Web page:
Keeping up with your little one is hard to do in any situation, let alone a rental property where modifications are limited or can take time to get approval for.
Thankfully many baby-proofing pieces are designed to be temporary, after all, your little mover and shaker will soon be able to get around without injuring themselves in no time.
Here are some ways to make your home baby-smart while ensuring you get your bond back on your rental property.
First thing’s first. Making your home baby-smart is not just about doing the right thing, it’s about saving your baby from serious harm or death. According to Kidsafe Australia over 150 Australian children (aged 0-14 years) are killed and over 68,000 hospitalised as a result of unintentional injuries (accidents) every year. Most injuries can be prevented.
Here is a list of common children’s injury and fatalities from accidents in Australia.
From baby furniture (including cots, prams, change tables and high chairs), bicycles and playground equipment.
Bookcases or televisions falling down onto children, fingers or hands getting jammed in doors.
Car accidents, not using child seat harnesses correctly, and being hit by vehicles on the road, footpath or driveway.
Injuries from glass, scissors, knives
Hot taps and running hot tap water, kettles, hot drinks, hot liquid food like soups and noodles.
Usually in backyard swimming pools, also open water, like lakes, rivers and oceans, although children can drown in very shallow water, like ponds, buckets and bathtubs.
Accidental incorrect use of medications or accidental ingestion of poison through household cleaners (detergents, bleach).
It’s hard to believe that accidents are a bigger killer in Australia than cancer and asthma combined. The good news is prevention of accidents is easy, all it takes is some awareness and preparation.
Here is a list of things to check around your home (whether your existing home or a potential new rental property). It is best to do these checks as early as possible, even before your baby arrives. Although it will be some time before your bub is active, the time will fly and having a spare moment to think about safety equipment later on is rare.
If you live in a raised building, where there is a significant drop between an opening window and the ground it is your landlord’s responsibility to provide devices that limit the window opening size. However, it is your responsibility as the parent or guardian to use these locks at all times. Crawling babies and young children can and will go exploring outside of windows, not understanding the tragic consequences of the fall.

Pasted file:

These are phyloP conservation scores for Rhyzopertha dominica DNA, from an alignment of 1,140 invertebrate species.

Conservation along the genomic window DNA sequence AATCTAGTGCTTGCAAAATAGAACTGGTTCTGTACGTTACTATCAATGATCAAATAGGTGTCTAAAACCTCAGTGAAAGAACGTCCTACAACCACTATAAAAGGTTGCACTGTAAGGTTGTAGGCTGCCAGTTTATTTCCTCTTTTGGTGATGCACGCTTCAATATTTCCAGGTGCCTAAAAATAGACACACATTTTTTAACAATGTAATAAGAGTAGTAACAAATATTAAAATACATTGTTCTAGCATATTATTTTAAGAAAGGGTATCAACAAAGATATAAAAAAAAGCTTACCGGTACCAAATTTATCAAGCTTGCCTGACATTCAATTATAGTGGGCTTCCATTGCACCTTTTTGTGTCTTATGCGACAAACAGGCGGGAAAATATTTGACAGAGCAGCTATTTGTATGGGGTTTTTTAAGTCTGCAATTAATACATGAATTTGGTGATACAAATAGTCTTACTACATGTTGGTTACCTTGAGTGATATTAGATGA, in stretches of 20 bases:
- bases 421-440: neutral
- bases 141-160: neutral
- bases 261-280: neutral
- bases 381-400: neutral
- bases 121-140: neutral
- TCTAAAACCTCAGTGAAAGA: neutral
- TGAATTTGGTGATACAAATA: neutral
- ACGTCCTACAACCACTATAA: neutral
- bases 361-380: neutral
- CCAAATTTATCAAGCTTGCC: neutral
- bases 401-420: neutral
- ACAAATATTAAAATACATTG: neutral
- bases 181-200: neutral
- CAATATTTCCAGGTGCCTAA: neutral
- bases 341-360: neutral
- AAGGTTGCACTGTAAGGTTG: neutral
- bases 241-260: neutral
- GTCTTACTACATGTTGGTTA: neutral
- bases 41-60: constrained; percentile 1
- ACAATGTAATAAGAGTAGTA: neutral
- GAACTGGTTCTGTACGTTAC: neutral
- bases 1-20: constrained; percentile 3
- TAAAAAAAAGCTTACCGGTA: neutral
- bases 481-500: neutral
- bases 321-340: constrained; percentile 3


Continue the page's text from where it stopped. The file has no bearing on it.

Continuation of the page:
Stairs are a big hazard as they are difficult for children to navigate, especially babies who are top heavy. Even if you only have a few stairs they can cause injury. Never allow a child to use a ride-on or sit-in wheeled holder or toy around stairs. The best way to keep your child safe around stairs is to place a child safety gate at the top and bottom of the staircase.
Pressure-mounted gates don’t require you to drill into the wall and you can further protect your wall from buffering damage by inserting a Protect-A-Wall® on each side of the gate to help distribute the load to a wider area.
Gates are also a good way to keep children out of accident-prone areas like kitchens, bathrooms, laundries and garages.
You will need to lock cupboards, doors and drawers to prevent little hands rummaging through. This is especially important for cupboards that hold sharp objects, cleaning agents, medical supplies and alcohol, which also includes the fridge. You can get sturdy locks that are adhesive that won’t cause any damage to the surfaces they are attached to.
When children are tall enough to reach doorknobs it’s essential that you use additional safety locks on your entry doors to prevent children getting out onto the street. You might need permission for this type of lock to be installed. Some children are determined escape artists and they can get into trouble outside very quickly, especially as it may take you a few minutes to realise they are missing.